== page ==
Keeping the Democrats, or as many of them as possible, on Bill Clinton's side has become one of the White House's most urgent missions.
About 40 Democrats in Congress have been identified as high-risk. A commando team of presidential aides is telephoning them daily and exhorting them to keep their suspected disloyalty to themselves.
A split in Democratic sentiment is already evident, however. "What we have now is two Democratic parties," commented William Kristol, the editor of the Weekly Standard magazine, yesterday.
While large numbers of Democrats are either keeping their own counsel or are working with the White House to counter the Republican offensive, a significant handful may already be lost to the President.
"We're taking it day by day and working our butts off," conceded one long-time Clinton advisor, James Carville.
Privately, the White House believes that about one-third of the 40 lawmakers who have been treated to the daily phone calls have already concluded that the President's cause is a lost one.
The first sign of trouble came two weeks ago, when Senator Joseph Lieberman made his milestone speech on the Senate floor in which he lashed Mr Clinton for his "immoral" conduct with Monica Lewinsky. In a similar vein, the Democratic leader in the Senate, Tom Daschle, last week accused Mr Clinton of "legalistic hair-splitting".
Another weak link is Senator Diane Feinstein of California. She has very publicly denounced the President for his behaviour and last week revealed that she had spurned a request from Mr Clinton that she should speak with him.
The agonising in the ranks of the Democratic Party has everything to do with the imminence of mid-term congressional elections, which are now less than seven weeks away.
On the one hand, a splintering of the ranks could further imperil Democrat chances at the polls. On the other, candidates must wrestle with a desperate dilemma: will they fare better if they denounce their party leader or should they continue to display some loyalty towards him.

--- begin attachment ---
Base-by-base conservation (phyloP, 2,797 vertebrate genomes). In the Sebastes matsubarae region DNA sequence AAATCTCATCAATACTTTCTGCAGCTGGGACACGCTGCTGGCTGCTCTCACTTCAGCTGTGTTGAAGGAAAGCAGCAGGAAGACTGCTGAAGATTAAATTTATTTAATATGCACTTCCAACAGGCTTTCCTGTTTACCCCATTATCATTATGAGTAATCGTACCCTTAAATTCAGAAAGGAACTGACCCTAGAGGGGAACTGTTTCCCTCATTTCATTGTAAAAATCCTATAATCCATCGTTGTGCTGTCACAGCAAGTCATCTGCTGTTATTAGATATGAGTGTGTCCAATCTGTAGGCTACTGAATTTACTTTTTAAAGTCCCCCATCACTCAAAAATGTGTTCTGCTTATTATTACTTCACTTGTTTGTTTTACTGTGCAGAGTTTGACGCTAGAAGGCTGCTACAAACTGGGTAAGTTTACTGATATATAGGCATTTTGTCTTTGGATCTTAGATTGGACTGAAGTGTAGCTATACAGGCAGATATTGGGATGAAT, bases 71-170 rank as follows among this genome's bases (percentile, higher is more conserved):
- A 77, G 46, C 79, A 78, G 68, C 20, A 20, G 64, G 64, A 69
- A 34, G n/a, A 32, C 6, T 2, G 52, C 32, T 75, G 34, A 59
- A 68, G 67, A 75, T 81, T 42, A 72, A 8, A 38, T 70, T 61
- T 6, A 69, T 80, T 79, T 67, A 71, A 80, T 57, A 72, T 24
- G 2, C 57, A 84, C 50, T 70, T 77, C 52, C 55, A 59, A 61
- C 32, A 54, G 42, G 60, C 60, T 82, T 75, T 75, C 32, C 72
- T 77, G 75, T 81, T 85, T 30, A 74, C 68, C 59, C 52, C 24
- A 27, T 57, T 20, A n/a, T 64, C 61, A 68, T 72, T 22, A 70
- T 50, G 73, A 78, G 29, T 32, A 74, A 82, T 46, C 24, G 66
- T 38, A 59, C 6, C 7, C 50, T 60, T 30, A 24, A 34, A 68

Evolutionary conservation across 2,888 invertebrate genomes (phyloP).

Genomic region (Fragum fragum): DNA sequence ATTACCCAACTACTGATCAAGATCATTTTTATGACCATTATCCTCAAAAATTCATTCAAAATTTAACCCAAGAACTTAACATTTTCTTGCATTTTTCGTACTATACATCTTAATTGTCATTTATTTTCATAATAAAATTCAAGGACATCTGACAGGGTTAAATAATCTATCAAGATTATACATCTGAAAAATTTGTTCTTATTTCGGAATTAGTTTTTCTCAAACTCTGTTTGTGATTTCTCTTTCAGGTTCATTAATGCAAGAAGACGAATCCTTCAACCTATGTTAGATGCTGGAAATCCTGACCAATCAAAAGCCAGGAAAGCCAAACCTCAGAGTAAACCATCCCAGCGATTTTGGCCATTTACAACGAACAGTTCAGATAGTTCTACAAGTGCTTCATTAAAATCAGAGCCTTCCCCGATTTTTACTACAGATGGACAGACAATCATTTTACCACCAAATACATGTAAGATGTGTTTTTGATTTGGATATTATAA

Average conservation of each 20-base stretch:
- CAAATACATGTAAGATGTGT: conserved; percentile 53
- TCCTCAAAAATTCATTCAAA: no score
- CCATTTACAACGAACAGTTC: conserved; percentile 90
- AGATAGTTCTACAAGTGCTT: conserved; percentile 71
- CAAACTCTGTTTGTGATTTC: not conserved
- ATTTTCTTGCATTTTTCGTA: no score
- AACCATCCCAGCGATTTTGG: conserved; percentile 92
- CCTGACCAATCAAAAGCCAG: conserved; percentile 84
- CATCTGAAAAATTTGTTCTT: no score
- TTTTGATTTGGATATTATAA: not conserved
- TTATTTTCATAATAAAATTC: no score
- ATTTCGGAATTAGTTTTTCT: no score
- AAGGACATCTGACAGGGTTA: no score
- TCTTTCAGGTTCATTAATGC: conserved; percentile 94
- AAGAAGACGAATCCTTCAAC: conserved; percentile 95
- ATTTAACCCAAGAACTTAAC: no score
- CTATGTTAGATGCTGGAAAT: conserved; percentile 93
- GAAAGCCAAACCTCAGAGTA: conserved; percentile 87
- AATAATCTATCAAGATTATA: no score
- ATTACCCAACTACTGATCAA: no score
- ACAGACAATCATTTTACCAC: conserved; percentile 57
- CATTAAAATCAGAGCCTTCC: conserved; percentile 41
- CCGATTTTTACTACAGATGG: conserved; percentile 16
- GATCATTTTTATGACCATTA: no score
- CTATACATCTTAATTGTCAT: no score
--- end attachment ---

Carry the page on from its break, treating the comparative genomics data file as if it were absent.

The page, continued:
In their darkest moments, strategists for the party fear they are moving towards a disaster. There now seems little chance that the Democrats can pull off a net gain of 11 seats, which is what they need to regain a majority in the House of Representatives.
The Democrats may, in fact, now lose seats overall. Almost worse than that prospect is the spectre of the Republicans gaining enough seats in the Senate to gain a 60-40 majority, the largest any party has had since 1909.
"The toughest day for Clinton is going to be the day after the election," predicted Ed Goeas, a Republican pollster. "When Democratic leaders are asked what happened, there will only be one answer - Bill Clinton. That's when the anger will come out and the real cannibalisation is going to occur."
Aside from partisan humiliation, the results of the election could clearly have a direct impact on whether the President will face impeachment. If the Democrats return to Capitol Hill next January in diminished, rather than augmented, numbers, it will become all the more difficult for them to resist Republican moves towards ousting Mr Clinton.
Until now, at least, the White House has been able to use the President's high approval rating among American voters to stem the flow of defections.
Even that may now be slipping away from them, however, as the latest polls suggest that disenchantment with Mr Clinton is starting to take hold across the country.
The Democrats also have one other vital weapon: the loyalty of Vice-President Al Gore. But as "Gore 1998" placards begin to pop up outside Clinton-Gore fund-raisers, a quite different and highly dangerous dynamic may be gaining momentum: a growing acceptance that Al Gore in the White House may be a better option for the party than a wounded and grievously bleeding Bill Clinton.
It hardly helps the White House that last Friday found Mr Gore looking entirely presidential as he paid a visit to New Hampshire, the New England state that symbolises White House aspirations. And some headline writers seized at the weekend on one word uttered by Gore - that the President's cavortings with Lewinsky had indeed been "indefensible".
Overwhelmingly, however, Mr Gore has continued to stand by his senior partner. "The way it will end up is he will finish his term with a distinguished record and will go down in history as a virtuoso performance," Mr Gore said of the president in New Hampshire.
It sounds loyal enough. But Mr Clinton's aides will scarcely welcome the imminent launch by the conservative-leaning Democratic Leadership Council of a new magazine. Named Blueprint, the publication will be heavily biased towards the prospects of a Gore presidency.Reuse content